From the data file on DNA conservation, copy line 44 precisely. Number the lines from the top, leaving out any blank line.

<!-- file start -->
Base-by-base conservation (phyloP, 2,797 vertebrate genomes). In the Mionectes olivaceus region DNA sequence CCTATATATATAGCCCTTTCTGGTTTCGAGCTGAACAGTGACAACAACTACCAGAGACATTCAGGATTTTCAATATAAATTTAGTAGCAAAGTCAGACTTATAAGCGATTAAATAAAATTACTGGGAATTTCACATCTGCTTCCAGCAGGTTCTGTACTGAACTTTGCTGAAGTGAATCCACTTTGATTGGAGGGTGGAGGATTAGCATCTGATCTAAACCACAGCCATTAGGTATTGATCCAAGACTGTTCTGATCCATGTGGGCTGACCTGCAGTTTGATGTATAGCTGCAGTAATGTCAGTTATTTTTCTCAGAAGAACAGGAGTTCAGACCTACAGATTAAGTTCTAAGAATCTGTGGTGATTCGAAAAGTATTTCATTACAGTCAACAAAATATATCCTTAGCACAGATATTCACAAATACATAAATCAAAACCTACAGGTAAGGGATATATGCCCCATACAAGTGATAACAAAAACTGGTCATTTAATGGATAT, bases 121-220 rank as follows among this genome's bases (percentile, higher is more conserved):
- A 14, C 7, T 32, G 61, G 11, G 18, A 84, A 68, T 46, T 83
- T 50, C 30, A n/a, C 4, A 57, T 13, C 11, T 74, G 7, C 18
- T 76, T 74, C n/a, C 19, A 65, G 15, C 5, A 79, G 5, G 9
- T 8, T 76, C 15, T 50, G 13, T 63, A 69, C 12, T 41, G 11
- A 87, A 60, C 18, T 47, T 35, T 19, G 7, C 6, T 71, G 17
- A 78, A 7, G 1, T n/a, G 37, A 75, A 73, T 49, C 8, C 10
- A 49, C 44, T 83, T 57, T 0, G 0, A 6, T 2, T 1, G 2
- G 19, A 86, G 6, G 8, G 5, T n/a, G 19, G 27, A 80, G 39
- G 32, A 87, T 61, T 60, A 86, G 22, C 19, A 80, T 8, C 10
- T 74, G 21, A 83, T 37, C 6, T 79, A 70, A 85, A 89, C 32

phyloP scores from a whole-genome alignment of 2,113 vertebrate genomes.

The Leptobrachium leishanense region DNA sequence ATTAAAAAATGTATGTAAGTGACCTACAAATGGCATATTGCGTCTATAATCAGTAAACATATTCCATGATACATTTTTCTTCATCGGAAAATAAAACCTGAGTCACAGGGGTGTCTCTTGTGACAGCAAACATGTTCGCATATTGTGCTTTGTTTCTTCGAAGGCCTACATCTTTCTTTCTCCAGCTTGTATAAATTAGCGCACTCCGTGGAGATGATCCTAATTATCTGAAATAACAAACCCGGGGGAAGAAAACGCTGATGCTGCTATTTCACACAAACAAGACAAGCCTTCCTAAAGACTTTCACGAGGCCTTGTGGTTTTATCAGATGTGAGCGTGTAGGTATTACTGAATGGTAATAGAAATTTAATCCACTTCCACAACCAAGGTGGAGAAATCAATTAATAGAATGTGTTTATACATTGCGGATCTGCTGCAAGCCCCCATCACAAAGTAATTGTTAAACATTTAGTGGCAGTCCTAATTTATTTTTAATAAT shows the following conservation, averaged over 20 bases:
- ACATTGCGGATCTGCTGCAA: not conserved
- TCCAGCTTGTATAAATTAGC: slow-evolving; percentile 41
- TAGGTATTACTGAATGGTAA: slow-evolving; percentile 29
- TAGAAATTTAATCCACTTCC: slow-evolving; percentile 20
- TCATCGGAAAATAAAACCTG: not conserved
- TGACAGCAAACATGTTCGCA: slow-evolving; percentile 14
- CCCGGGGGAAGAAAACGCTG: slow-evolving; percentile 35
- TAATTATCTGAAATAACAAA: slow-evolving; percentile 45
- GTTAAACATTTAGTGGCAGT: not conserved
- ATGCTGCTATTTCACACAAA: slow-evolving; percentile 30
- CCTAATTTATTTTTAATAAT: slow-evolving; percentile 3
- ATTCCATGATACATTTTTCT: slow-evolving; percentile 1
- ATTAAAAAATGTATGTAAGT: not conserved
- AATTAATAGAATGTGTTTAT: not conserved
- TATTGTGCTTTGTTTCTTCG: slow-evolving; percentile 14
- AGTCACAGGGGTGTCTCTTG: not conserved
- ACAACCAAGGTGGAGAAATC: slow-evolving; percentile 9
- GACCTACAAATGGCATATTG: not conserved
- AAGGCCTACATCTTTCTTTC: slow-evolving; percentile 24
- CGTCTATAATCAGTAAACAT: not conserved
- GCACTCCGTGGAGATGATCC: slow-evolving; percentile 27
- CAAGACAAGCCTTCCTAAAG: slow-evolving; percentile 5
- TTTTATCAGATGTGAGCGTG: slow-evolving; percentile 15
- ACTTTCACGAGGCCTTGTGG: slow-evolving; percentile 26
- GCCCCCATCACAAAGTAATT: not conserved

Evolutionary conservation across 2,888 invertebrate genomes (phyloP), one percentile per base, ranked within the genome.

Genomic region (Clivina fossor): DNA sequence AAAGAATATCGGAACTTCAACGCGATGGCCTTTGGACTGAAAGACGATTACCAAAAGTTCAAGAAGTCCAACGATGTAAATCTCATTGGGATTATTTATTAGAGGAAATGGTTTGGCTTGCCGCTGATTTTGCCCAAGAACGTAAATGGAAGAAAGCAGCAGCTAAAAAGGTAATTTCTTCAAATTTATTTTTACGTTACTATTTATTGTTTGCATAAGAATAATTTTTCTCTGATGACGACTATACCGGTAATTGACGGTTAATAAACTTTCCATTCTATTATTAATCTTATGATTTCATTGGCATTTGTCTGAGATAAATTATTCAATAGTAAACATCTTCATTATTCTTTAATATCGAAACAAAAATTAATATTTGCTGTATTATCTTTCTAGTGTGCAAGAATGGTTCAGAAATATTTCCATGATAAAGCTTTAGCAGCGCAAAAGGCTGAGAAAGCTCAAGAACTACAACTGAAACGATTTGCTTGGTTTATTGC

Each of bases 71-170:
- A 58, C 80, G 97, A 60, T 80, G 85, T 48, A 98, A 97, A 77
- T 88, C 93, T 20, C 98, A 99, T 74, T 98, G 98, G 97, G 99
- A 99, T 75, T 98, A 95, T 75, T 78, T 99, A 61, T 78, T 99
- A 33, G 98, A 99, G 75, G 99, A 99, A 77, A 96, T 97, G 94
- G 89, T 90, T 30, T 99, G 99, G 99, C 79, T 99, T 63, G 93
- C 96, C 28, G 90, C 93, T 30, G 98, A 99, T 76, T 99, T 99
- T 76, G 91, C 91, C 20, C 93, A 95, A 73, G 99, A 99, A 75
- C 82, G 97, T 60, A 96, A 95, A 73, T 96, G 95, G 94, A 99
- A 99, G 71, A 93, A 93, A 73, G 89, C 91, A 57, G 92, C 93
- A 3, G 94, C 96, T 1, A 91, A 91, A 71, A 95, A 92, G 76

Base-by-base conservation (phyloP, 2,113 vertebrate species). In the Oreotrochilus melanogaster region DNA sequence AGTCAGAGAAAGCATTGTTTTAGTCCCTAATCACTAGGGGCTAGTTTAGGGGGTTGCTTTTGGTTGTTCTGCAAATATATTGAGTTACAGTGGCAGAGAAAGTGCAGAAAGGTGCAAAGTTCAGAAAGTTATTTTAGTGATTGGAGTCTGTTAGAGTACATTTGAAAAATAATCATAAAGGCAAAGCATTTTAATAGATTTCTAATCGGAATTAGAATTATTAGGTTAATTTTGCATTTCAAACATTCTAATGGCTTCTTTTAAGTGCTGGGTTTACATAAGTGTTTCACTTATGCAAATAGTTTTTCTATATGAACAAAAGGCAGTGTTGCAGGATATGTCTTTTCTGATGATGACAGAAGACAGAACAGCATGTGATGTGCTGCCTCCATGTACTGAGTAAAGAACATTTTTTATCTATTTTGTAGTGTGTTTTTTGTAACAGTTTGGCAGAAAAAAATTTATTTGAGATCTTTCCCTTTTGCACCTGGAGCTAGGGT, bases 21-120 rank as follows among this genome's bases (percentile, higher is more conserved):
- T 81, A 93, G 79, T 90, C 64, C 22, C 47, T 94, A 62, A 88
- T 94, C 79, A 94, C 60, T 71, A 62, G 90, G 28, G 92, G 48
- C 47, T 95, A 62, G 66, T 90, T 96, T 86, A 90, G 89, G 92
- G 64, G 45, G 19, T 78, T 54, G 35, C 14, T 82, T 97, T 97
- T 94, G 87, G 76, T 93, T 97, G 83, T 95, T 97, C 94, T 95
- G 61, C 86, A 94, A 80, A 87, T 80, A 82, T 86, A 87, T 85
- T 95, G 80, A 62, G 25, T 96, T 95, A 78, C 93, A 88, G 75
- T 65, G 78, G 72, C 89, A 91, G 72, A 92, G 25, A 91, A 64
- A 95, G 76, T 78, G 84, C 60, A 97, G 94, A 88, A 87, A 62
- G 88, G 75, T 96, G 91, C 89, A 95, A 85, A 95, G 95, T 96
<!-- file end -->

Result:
- A 99, T 75, T 98, A 95, T 75, T 78, T 99, A 61, T 78, T 99